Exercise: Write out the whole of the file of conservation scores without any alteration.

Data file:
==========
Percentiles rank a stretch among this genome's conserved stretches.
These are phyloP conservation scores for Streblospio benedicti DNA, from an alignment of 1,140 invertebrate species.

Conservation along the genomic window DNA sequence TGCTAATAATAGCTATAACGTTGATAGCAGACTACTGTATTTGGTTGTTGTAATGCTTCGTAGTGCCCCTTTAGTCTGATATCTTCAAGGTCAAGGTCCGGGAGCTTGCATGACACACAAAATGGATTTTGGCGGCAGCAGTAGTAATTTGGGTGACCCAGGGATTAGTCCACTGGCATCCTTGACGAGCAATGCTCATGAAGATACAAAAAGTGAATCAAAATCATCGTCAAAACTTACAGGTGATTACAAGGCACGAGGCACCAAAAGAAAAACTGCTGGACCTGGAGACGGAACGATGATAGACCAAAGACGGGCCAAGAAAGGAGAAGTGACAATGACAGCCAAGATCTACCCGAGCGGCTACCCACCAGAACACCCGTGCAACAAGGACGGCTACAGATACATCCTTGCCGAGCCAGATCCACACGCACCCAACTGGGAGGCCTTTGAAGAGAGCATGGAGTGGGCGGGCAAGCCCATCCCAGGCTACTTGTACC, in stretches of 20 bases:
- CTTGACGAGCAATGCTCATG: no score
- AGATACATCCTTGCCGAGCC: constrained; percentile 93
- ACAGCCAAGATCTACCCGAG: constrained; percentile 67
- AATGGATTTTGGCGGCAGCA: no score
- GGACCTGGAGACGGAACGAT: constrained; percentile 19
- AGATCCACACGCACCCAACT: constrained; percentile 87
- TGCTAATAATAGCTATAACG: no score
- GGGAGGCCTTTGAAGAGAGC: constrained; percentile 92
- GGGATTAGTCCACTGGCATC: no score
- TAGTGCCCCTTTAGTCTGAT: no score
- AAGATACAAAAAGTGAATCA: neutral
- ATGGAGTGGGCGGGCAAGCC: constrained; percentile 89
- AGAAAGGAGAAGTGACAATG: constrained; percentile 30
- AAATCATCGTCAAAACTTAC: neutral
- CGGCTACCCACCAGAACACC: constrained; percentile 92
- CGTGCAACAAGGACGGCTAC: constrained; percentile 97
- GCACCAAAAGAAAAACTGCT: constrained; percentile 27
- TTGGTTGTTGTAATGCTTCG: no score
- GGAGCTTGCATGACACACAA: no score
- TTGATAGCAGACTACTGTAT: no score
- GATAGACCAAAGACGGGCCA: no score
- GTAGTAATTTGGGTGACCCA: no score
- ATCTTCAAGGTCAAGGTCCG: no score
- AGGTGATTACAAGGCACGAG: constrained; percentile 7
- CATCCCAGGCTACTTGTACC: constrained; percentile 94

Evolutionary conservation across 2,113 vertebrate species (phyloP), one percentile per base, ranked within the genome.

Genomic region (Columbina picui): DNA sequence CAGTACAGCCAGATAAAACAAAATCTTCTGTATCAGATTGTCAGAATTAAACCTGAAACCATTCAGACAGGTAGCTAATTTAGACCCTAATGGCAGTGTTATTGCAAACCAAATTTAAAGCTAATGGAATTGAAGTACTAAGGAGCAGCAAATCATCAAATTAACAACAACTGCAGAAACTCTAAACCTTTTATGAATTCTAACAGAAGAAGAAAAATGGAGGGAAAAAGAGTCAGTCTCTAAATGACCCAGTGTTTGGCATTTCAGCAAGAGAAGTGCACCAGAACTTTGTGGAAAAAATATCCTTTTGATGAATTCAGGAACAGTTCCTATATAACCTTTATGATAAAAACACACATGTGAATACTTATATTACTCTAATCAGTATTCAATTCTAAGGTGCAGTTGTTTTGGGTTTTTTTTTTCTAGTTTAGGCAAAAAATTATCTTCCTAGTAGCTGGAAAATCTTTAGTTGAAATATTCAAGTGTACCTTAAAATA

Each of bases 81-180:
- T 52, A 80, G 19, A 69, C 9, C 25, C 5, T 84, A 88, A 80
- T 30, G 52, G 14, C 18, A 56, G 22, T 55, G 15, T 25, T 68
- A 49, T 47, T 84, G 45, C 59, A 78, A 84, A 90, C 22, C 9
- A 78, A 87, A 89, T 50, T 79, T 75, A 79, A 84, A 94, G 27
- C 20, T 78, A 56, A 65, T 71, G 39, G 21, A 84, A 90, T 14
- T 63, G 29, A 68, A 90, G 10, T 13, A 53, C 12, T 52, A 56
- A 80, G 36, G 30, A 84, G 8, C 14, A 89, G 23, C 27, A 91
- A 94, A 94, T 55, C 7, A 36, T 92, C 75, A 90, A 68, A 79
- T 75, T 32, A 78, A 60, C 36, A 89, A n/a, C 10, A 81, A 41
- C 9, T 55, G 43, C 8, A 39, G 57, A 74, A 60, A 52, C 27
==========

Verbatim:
Percentiles rank a stretch among this genome's conserved stretches.
These are phyloP conservation scores for Streblospio benedicti DNA, from an alignment of 1,140 invertebrate species.

Conservation along the genomic window DNA sequence TGCTAATAATAGCTATAACGTTGATAGCAGACTACTGTATTTGGTTGTTGTAATGCTTCGTAGTGCCCCTTTAGTCTGATATCTTCAAGGTCAAGGTCCGGGAGCTTGCATGACACACAAAATGGATTTTGGCGGCAGCAGTAGTAATTTGGGTGACCCAGGGATTAGTCCACTGGCATCCTTGACGAGCAATGCTCATGAAGATACAAAAAGTGAATCAAAATCATCGTCAAAACTTACAGGTGATTACAAGGCACGAGGCACCAAAAGAAAAACTGCTGGACCTGGAGACGGAACGATGATAGACCAAAGACGGGCCAAGAAAGGAGAAGTGACAATGACAGCCAAGATCTACCCGAGCGGCTACCCACCAGAACACCCGTGCAACAAGGACGGCTACAGATACATCCTTGCCGAGCCAGATCCACACGCACCCAACTGGGAGGCCTTTGAAGAGAGCATGGAGTGGGCGGGCAAGCCCATCCCAGGCTACTTGTACC, in stretches of 20 bases:
- CTTGACGAGCAATGCTCATG: no score
- AGATACATCCTTGCCGAGCC: constrained; percentile 93
- ACAGCCAAGATCTACCCGAG: constrained; percentile 67
- AATGGATTTTGGCGGCAGCA: no score
- GGACCTGGAGACGGAACGAT: constrained; percentile 19
- AGATCCACACGCACCCAACT: constrained; percentile 87
- TGCTAATAATAGCTATAACG: no score
- GGGAGGCCTTTGAAGAGAGC: constrained; percentile 92
- GGGATTAGTCCACTGGCATC: no score
- TAGTGCCCCTTTAGTCTGAT: no score
- AAGATACAAAAAGTGAATCA: neutral
- ATGGAGTGGGCGGGCAAGCC: constrained; percentile 89
- AGAAAGGAGAAGTGACAATG: constrained; percentile 30
- AAATCATCGTCAAAACTTAC: neutral
- CGGCTACCCACCAGAACACC: constrained; percentile 92
- CGTGCAACAAGGACGGCTAC: constrained; percentile 97
- GCACCAAAAGAAAAACTGCT: constrained; percentile 27
- TTGGTTGTTGTAATGCTTCG: no score
- GGAGCTTGCATGACACACAA: no score
- TTGATAGCAGACTACTGTAT: no score
- GATAGACCAAAGACGGGCCA: no score
- GTAGTAATTTGGGTGACCCA: no score
- ATCTTCAAGGTCAAGGTCCG: no score
- AGGTGATTACAAGGCACGAG: constrained; percentile 7
- CATCCCAGGCTACTTGTACC: constrained; percentile 94

Evolutionary conservation across 2,113 vertebrate species (phyloP), one percentile per base, ranked within the genome.

Genomic region (Columbina picui): DNA sequence CAGTACAGCCAGATAAAACAAAATCTTCTGTATCAGATTGTCAGAATTAAACCTGAAACCATTCAGACAGGTAGCTAATTTAGACCCTAATGGCAGTGTTATTGCAAACCAAATTTAAAGCTAATGGAATTGAAGTACTAAGGAGCAGCAAATCATCAAATTAACAACAACTGCAGAAACTCTAAACCTTTTATGAATTCTAACAGAAGAAGAAAAATGGAGGGAAAAAGAGTCAGTCTCTAAATGACCCAGTGTTTGGCATTTCAGCAAGAGAAGTGCACCAGAACTTTGTGGAAAAAATATCCTTTTGATGAATTCAGGAACAGTTCCTATATAACCTTTATGATAAAAACACACATGTGAATACTTATATTACTCTAATCAGTATTCAATTCTAAGGTGCAGTTGTTTTGGGTTTTTTTTTTCTAGTTTAGGCAAAAAATTATCTTCCTAGTAGCTGGAAAATCTTTAGTTGAAATATTCAAGTGTACCTTAAAATA

Each of bases 81-180:
- T 52, A 80, G 19, A 69, C 9, C 25, C 5, T 84, A 88, A 80
- T 30, G 52, G 14, C 18, A 56, G 22, T 55, G 15, T 25, T 68
- A 49, T 47, T 84, G 45, C 59, A 78, A 84, A 90, C 22, C 9
- A 78, A 87, A 89, T 50, T 79, T 75, A 79, A 84, A 94, G 27
- C 20, T 78, A 56, A 65, T 71, G 39, G 21, A 84, A 90, T 14
- T 63, G 29, A 68, A 90, G 10, T 13, A 53, C 12, T 52, A 56
- A 80, G 36, G 30, A 84, G 8, C 14, A 89, G 23, C 27, A 91
- A 94, A 94, T 55, C 7, A 36, T 92, C 75, A 90, A 68, A 79
- T 75, T 32, A 78, A 60, C 36, A 89, A n/a, C 10, A 81, A 41
- C 9, T 55, G 43, C 8, A 39, G 57, A 74, A 60, A 52, C 27